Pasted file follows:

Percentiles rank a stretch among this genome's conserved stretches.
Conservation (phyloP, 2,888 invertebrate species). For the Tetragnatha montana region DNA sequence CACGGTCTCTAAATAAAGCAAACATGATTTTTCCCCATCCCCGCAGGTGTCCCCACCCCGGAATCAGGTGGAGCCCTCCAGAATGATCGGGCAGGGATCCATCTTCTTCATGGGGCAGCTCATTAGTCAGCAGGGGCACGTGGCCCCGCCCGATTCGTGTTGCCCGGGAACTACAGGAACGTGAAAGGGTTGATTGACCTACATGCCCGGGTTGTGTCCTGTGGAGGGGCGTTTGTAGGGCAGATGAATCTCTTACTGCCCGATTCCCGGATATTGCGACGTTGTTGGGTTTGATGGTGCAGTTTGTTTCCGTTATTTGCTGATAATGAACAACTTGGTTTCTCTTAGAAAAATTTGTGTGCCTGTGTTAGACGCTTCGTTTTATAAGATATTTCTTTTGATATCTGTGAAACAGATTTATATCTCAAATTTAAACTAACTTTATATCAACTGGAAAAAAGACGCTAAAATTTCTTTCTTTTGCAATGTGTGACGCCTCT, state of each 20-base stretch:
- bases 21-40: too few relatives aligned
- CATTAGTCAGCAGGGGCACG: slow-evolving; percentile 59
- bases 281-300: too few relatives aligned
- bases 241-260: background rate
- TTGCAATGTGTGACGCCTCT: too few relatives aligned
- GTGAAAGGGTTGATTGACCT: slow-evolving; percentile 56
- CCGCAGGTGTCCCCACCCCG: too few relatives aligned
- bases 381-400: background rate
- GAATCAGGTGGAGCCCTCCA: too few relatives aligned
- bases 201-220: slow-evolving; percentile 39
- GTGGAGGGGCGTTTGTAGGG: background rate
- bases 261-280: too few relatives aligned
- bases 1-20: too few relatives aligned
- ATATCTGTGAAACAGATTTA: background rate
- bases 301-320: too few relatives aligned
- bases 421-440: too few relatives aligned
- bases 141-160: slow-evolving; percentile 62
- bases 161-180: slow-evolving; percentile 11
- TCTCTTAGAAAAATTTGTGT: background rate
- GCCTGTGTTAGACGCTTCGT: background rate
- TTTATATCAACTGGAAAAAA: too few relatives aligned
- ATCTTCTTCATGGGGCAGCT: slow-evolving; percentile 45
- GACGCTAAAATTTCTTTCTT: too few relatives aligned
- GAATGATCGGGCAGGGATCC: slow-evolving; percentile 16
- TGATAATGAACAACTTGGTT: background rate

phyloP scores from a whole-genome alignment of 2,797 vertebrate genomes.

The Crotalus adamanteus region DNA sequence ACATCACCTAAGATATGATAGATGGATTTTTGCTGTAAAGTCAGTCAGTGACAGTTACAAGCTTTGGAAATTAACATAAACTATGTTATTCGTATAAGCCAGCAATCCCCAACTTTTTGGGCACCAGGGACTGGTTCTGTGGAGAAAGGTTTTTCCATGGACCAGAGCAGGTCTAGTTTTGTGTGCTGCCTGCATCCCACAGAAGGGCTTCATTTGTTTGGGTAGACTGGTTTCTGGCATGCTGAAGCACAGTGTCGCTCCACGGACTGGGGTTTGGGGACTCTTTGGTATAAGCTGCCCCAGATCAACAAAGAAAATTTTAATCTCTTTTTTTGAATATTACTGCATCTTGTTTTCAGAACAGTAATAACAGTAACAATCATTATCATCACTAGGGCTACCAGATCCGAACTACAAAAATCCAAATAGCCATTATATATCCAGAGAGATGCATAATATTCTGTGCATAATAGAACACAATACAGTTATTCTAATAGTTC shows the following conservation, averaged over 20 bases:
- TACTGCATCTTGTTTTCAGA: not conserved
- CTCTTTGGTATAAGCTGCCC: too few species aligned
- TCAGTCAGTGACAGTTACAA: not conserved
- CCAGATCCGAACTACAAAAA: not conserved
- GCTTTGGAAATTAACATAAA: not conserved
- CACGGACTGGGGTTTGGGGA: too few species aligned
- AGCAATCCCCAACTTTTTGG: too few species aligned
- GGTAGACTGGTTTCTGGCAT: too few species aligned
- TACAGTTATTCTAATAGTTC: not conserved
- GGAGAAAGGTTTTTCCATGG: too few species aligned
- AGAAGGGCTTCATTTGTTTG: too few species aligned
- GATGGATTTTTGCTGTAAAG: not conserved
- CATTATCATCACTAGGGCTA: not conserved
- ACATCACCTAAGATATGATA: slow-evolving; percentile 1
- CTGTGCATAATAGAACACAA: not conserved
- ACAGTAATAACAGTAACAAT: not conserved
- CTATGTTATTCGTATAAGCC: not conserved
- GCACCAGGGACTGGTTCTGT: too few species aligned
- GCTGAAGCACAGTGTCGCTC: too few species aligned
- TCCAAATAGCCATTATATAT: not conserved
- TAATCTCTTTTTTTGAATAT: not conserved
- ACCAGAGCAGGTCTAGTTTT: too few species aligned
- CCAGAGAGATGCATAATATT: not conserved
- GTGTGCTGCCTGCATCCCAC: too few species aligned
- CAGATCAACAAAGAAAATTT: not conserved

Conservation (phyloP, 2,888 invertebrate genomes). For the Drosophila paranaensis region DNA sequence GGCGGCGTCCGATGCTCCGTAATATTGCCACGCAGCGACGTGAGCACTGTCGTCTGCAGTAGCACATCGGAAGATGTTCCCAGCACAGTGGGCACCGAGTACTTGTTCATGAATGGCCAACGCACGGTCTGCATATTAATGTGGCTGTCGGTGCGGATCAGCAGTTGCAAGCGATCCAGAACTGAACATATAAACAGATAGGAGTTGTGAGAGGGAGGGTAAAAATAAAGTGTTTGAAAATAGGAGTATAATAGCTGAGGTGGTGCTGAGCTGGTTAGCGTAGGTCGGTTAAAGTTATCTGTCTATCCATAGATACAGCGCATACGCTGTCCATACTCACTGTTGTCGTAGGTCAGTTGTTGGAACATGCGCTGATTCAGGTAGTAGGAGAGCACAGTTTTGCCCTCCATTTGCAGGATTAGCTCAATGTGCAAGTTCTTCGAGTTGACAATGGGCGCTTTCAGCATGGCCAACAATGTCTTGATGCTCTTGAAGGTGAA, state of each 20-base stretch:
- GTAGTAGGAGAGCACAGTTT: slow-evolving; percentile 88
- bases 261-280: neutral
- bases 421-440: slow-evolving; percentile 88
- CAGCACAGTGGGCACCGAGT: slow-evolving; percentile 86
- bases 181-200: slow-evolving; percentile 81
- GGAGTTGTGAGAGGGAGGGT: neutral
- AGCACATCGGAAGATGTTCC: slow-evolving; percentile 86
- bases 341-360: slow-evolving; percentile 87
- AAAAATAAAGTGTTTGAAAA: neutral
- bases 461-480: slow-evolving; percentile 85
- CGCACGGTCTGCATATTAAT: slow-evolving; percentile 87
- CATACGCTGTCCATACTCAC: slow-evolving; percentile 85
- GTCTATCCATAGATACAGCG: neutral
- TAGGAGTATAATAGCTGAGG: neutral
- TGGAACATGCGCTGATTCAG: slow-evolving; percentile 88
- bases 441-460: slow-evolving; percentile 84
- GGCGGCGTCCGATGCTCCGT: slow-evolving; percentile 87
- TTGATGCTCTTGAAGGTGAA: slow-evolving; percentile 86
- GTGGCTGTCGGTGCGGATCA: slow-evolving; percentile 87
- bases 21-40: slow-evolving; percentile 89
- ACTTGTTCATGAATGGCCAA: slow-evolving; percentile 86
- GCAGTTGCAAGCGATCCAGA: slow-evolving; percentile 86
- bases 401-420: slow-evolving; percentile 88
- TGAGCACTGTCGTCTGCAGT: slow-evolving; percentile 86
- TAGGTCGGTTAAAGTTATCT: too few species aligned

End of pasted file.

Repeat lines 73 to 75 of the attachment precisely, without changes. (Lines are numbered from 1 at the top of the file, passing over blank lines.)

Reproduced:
- TTGATGCTCTTGAAGGTGAA: slow-evolving; percentile 86
- GTGGCTGTCGGTGCGGATCA: slow-evolving; percentile 87
- bases 21-40: slow-evolving; percentile 89